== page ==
I reckon the recent market boom is a sign of desperation where people are struggling to know what to do with cash. I don't believe the fundamentals have changed that much. Increased inventory is a bad sign.
Before I say anything Analysts;I highly recommend you read these Analyst recommendations for where Apple's stock was supposed to be (according to the Biggest and Greatest Analysts).
Given that most of these recommendations were made sometime around September-October 2012(& then revised in most cases Upwards);even a Child can tell you that most Analysts are nothing but Trend-Followers.
90% of All So-called Analysts can't think outside the Box.
See how few Analysts are even close to today's Apple Stock price(only Two).
And how has Apple done since it Topped out in September 2012?Its lost an amazing 35%!!!
Still the fools stick to their Targets!!!
Now I hope you know why most Analysts are clueless and not worth following at all.
That's the thing;If you trust Chinese Data(which I don't);then China is strolling along at Growth Rates of more than 8%;which I don't believe one bit.
China is most definitely not growing at more than 4% today(irrespective of what the Communist party tells you).
The US is muddling along at a Growth rate of 1% or so;While Europe is definitely contracting.
That leaves Central and South America,Africa,Rest of Asia(excluding Japan and China).
That's a Huge Number of people there(More than 3 Billion) many of whom have the same Needs and Desires as the Three Big Demand Centres;but they have a much lower purchasing Power than the Three Big Demand Centres.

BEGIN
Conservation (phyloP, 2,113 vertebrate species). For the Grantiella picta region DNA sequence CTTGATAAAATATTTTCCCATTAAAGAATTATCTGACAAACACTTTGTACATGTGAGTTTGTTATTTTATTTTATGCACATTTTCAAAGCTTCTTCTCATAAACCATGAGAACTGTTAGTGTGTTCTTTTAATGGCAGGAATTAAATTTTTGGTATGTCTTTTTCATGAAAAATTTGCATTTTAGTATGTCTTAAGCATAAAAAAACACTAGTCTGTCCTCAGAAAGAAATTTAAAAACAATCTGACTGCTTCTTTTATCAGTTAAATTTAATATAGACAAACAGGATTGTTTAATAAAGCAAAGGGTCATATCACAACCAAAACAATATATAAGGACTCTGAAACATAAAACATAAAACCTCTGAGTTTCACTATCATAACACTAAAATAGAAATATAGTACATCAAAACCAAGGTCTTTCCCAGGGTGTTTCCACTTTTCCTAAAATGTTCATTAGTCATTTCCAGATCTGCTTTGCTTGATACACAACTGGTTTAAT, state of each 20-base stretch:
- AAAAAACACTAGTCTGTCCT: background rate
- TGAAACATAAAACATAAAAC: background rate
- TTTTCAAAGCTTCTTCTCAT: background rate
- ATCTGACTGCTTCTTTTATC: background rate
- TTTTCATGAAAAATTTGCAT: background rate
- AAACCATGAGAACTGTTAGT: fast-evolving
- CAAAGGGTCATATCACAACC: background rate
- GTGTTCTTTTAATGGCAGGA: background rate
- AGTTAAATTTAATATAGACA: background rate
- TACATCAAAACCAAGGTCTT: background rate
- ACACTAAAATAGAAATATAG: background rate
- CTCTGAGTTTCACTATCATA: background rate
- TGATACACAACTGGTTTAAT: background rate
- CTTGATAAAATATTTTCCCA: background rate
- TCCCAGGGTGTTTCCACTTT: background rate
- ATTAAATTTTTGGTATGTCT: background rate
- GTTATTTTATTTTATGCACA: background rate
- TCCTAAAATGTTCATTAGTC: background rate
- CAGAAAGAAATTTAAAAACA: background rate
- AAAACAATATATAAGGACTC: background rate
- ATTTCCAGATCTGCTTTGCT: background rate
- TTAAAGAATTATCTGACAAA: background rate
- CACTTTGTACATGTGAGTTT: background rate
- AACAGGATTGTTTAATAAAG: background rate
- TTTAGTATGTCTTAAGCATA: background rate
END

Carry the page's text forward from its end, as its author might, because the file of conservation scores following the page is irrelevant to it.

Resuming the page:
If the Semiconductor Industry focusses on their Needs more(for Low cost electronic Products-similar to what India is doing with the Aakash 2 and Aakash 3 tablets);then there is hope for the semiconductor Industry.
But this kind of a transistion will need a lot of effort from the Industry as a whole (and will send Shivers down Apple's Spine)-No wonder the Stock is sinking rapidly today.
Ashish, Okay. I hear you loud and clear but please extend the analysis to the rest of the global economy. The numbers you've referenced are all Japanese. What's going on elsewhere? Does your crystal ball point to humdrum growth elsewhere?
The Japanese Yen has lost an incredible 27% of its Value vs the Euro,A not so insignificant 19% of its value vs the US Dollar and a Whopping 21% vs the British Pound since 1st January 2012;Inspite of this amazing Boost to Japanese Exports;Japan's Exports still fell.
We are staring at a massive Slowdown if ever there was one.
If this is'nt a clear indication of how difficult a Phase our Economy is passing through I don't know what is.
In November Japanese Exports to China of Semiconductors were down by 17% YoY!!!
In November Total Japanese Exports were down 14.5%; in December, 15.8% to ¥906 billion. Worst hit were cars, trucks, and parts (-47.5%), machinery (-22.2%), and electrical machinery, which includes tech products like semiconductors (-16.8%). Imports from China edged down by 2.1% to ¥1.24 trillion. And the trade deficit jumped by 76.8%.
Numbers coming in on Japan's Exports to the Eurozone are terrible too.
The report highlighted extremely worrying trends(as you rightly point out).
It very clearly showed that The Fortunes of The Personal Computer Industry and that of the Semiconductor Industry continue to be tied together(For Better or worse).